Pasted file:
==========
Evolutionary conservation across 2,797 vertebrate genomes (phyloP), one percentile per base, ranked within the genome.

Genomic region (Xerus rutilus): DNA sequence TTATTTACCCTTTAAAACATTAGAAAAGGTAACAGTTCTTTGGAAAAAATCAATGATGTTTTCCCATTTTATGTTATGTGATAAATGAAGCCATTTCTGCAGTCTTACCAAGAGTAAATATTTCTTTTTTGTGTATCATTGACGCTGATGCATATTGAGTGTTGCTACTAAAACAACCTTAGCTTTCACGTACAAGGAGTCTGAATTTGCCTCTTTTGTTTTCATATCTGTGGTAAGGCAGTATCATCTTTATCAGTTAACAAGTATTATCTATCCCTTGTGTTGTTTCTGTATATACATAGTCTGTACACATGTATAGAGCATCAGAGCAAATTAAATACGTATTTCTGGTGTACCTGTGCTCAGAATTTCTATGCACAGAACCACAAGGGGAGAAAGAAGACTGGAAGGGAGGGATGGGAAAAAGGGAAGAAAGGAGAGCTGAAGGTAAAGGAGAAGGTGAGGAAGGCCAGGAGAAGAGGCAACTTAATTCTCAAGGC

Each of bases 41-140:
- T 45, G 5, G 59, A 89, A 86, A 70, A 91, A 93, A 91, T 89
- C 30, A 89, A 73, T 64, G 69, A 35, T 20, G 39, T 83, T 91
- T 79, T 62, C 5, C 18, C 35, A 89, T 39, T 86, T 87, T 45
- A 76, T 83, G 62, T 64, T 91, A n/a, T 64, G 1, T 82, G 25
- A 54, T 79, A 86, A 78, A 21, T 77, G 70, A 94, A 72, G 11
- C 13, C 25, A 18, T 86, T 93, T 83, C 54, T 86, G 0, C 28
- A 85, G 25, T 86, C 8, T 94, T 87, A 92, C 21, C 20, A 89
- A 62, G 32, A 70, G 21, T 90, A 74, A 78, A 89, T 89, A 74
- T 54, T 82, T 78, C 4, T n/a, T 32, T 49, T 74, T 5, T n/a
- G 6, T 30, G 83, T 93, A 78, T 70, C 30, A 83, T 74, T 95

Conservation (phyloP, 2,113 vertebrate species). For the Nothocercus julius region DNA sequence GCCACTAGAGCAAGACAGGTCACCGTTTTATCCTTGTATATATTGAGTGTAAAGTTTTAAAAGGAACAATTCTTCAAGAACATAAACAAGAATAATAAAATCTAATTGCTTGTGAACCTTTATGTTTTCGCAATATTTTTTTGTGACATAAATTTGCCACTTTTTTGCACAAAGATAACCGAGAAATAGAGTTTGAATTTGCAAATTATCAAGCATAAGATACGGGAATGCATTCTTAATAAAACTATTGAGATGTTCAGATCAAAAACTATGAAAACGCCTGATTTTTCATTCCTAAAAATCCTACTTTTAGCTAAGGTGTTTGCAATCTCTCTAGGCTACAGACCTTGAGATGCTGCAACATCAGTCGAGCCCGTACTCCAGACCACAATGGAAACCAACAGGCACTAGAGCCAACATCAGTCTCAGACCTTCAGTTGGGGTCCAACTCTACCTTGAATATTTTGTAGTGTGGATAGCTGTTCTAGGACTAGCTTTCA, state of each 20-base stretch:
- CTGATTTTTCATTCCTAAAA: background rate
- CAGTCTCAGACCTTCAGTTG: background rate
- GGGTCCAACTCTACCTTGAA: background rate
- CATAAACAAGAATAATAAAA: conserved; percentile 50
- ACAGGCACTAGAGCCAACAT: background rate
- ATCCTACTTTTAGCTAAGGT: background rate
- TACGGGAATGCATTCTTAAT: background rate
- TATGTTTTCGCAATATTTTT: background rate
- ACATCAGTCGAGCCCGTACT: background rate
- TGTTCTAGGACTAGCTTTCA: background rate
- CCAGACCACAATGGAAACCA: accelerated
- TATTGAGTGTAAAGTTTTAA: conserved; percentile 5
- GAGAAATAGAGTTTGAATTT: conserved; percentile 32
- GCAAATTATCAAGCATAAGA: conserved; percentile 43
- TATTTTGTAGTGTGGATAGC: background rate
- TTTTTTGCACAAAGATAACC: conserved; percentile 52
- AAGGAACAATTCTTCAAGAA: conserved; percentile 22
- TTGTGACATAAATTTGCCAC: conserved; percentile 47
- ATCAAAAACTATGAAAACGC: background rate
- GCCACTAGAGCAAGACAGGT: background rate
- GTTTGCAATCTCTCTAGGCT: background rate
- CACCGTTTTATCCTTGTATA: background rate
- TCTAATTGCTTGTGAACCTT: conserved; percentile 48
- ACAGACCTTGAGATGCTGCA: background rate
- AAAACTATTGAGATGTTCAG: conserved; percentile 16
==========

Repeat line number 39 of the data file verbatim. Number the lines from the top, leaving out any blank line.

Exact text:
- AAAACTATTGAGATGTTCAG: conserved; percentile 16